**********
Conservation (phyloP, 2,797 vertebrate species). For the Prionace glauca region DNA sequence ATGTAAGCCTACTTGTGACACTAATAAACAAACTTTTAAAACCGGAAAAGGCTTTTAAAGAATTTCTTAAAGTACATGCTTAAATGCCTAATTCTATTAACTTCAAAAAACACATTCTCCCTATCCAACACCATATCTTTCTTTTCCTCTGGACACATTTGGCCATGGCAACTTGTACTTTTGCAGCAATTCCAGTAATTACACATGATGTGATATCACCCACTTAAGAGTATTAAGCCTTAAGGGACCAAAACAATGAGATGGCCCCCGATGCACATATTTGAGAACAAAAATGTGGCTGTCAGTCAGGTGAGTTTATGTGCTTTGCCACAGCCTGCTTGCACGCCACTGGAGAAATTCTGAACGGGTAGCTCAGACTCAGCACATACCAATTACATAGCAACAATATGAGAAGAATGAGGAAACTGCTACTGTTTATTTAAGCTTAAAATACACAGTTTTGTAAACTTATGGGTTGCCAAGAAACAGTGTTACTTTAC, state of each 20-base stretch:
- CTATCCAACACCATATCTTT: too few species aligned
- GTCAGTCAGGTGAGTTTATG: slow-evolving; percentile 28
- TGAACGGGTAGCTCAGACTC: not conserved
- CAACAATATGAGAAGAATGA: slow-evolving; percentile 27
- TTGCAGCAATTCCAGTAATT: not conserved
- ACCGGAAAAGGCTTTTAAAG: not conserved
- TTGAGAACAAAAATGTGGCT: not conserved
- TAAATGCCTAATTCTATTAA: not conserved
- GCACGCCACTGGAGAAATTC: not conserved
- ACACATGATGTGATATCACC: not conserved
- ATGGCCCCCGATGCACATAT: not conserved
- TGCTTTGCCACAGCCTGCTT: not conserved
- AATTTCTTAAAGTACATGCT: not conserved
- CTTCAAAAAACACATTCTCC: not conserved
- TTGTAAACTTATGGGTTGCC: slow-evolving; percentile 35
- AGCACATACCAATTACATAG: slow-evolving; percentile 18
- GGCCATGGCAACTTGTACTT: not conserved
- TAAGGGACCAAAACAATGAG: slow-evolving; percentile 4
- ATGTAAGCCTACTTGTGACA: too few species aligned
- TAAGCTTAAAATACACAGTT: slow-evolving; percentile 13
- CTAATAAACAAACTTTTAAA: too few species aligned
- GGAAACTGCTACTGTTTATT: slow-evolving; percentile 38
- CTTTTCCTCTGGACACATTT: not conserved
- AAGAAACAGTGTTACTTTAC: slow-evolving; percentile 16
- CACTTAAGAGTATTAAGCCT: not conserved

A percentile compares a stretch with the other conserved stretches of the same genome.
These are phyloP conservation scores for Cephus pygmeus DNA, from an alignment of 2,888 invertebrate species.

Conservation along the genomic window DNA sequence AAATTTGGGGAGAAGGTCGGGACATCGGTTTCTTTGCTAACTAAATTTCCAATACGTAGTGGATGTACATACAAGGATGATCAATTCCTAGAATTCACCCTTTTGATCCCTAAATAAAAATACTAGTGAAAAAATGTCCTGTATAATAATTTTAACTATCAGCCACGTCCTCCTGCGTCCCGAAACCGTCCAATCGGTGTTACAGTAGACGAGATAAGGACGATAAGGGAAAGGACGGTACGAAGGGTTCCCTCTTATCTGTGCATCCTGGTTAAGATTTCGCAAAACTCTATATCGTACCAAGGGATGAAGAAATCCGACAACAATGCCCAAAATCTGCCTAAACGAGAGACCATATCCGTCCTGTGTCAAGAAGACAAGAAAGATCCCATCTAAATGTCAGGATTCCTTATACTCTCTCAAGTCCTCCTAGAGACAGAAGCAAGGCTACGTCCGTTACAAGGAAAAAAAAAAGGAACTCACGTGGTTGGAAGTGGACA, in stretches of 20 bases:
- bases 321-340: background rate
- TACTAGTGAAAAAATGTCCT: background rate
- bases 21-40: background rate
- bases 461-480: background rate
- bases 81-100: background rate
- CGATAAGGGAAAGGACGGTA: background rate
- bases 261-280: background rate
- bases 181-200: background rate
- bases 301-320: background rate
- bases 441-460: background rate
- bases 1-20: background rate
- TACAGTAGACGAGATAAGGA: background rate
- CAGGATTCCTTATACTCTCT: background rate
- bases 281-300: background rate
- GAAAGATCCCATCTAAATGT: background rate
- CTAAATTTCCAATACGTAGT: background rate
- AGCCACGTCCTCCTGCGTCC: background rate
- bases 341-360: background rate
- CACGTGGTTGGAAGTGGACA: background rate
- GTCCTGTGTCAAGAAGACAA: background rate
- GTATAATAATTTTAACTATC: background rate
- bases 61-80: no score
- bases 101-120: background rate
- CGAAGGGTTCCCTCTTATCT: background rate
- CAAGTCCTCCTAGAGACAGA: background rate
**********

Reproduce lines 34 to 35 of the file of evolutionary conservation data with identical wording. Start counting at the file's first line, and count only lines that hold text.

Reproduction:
- bases 81-100: background rate
- CGATAAGGGAAAGGACGGTA: background rate